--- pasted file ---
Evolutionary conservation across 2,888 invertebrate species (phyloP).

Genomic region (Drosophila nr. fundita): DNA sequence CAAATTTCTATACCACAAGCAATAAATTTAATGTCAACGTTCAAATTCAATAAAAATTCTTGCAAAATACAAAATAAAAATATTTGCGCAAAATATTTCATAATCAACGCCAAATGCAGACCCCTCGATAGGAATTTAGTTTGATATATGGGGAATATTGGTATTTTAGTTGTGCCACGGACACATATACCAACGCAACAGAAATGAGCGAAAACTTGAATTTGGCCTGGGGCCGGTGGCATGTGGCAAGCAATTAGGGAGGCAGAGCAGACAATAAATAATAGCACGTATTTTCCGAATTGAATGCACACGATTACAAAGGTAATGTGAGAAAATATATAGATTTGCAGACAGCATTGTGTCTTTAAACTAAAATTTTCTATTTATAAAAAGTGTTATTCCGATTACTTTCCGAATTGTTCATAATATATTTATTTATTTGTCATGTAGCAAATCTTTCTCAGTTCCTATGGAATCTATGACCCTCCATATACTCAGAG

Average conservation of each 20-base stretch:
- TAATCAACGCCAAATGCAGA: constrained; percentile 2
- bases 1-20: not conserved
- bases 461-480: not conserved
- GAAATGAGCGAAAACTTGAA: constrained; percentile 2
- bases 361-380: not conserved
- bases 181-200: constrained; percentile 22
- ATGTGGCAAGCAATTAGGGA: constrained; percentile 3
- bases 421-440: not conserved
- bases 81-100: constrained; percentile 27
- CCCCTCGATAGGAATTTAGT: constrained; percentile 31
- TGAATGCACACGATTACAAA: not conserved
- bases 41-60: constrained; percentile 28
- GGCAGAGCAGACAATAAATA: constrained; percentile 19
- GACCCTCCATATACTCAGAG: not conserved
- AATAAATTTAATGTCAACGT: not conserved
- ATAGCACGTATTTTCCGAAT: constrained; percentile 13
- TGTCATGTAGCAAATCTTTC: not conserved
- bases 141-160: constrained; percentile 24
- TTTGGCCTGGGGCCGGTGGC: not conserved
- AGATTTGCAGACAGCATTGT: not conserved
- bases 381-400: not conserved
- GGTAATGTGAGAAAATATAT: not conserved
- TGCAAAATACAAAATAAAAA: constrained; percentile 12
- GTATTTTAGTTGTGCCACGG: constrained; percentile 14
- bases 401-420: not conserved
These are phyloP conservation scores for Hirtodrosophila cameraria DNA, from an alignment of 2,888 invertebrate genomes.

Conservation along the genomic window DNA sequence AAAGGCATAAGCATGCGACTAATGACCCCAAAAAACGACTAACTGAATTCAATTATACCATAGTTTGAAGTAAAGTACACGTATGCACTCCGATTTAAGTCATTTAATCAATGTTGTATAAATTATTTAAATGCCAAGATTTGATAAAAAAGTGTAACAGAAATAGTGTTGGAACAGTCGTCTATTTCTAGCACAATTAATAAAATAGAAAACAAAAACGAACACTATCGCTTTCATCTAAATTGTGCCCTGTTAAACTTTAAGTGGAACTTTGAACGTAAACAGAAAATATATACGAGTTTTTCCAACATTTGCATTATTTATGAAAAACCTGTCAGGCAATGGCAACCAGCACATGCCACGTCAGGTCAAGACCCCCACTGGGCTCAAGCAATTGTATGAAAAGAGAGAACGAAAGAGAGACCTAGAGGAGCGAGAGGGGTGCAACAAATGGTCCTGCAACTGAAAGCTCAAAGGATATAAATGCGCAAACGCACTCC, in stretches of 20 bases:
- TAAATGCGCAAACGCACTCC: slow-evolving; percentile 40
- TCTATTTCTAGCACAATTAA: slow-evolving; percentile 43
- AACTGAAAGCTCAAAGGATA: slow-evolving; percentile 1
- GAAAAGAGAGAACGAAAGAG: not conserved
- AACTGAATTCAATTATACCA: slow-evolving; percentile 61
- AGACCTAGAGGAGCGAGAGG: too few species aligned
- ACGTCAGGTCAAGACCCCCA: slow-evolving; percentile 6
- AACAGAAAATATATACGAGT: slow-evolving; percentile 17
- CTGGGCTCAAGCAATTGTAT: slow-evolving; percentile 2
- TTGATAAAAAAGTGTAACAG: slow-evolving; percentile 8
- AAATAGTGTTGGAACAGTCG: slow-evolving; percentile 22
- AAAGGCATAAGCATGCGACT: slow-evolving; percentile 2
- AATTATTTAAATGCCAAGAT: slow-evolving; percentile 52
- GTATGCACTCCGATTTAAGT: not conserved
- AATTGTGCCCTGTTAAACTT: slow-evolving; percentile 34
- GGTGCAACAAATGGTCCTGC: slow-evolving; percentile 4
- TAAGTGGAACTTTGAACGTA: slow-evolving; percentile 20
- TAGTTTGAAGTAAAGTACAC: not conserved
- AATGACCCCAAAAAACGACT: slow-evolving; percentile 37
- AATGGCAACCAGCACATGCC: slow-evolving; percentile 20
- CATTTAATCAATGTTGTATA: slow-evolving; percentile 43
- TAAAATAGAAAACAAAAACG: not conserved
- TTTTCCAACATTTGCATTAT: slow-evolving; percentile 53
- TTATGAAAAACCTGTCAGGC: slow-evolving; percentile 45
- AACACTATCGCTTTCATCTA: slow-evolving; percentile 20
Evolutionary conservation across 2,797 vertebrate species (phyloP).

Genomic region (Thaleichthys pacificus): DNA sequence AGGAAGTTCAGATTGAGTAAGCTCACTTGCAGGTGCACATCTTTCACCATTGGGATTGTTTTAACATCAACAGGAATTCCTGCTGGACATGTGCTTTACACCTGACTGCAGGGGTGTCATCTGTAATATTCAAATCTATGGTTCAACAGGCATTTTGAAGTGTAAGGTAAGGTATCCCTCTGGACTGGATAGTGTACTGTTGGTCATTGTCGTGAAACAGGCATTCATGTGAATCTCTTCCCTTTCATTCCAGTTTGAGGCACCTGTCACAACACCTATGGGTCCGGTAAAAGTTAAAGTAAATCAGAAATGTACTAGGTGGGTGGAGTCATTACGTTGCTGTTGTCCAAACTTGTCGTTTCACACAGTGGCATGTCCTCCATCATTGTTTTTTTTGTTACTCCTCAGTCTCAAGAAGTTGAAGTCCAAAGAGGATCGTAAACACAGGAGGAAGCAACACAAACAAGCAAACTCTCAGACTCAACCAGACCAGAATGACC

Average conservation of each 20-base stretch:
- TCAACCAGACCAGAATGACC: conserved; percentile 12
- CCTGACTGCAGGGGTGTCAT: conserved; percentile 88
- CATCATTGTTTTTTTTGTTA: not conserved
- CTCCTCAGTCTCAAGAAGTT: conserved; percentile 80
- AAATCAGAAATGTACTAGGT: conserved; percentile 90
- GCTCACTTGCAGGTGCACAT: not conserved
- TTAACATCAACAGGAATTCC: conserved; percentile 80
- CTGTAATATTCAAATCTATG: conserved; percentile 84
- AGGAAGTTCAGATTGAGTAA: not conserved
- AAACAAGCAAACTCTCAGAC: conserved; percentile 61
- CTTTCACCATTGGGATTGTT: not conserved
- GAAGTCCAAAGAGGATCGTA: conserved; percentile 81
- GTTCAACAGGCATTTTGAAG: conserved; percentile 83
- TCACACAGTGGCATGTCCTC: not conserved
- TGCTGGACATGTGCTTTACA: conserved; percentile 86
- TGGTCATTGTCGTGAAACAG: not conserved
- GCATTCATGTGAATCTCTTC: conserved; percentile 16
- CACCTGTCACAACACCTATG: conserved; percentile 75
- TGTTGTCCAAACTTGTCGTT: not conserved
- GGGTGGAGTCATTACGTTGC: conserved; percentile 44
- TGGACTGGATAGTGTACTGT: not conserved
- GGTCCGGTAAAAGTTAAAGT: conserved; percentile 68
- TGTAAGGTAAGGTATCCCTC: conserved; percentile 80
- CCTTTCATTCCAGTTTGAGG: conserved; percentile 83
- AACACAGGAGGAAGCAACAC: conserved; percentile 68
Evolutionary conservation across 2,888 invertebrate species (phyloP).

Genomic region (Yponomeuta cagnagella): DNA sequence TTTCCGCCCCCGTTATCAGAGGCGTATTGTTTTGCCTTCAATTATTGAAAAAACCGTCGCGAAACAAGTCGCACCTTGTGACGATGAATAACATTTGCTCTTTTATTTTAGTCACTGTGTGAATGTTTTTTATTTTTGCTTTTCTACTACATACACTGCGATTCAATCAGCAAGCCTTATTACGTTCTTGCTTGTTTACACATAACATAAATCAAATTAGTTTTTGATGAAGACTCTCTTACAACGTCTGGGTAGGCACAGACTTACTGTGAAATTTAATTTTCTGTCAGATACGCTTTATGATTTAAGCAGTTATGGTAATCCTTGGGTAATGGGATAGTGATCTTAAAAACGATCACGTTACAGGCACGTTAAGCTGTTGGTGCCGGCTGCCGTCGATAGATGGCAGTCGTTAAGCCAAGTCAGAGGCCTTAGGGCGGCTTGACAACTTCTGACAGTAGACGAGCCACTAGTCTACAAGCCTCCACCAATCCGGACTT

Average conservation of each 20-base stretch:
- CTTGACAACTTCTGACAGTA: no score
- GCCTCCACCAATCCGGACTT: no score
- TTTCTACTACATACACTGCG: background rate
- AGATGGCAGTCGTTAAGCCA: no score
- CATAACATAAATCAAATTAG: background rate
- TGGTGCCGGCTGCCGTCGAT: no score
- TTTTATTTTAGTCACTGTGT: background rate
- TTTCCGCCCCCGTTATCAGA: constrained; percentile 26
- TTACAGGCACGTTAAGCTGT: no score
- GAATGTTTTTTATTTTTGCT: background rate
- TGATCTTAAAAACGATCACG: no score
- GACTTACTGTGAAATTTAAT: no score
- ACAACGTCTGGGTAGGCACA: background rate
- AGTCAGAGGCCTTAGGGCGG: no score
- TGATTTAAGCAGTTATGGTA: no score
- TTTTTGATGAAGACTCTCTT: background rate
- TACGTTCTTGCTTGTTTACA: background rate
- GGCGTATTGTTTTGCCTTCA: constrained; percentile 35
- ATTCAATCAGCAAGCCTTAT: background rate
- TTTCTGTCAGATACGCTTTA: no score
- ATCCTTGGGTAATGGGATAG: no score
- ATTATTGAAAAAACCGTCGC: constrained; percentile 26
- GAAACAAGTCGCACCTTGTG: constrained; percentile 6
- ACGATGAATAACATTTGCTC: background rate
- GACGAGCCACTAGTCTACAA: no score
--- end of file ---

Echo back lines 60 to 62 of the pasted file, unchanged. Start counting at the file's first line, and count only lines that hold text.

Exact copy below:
- CCTGACTGCAGGGGTGTCAT: conserved; percentile 88
- CATCATTGTTTTTTTTGTTA: not conserved
- CTCCTCAGTCTCAAGAAGTT: conserved; percentile 80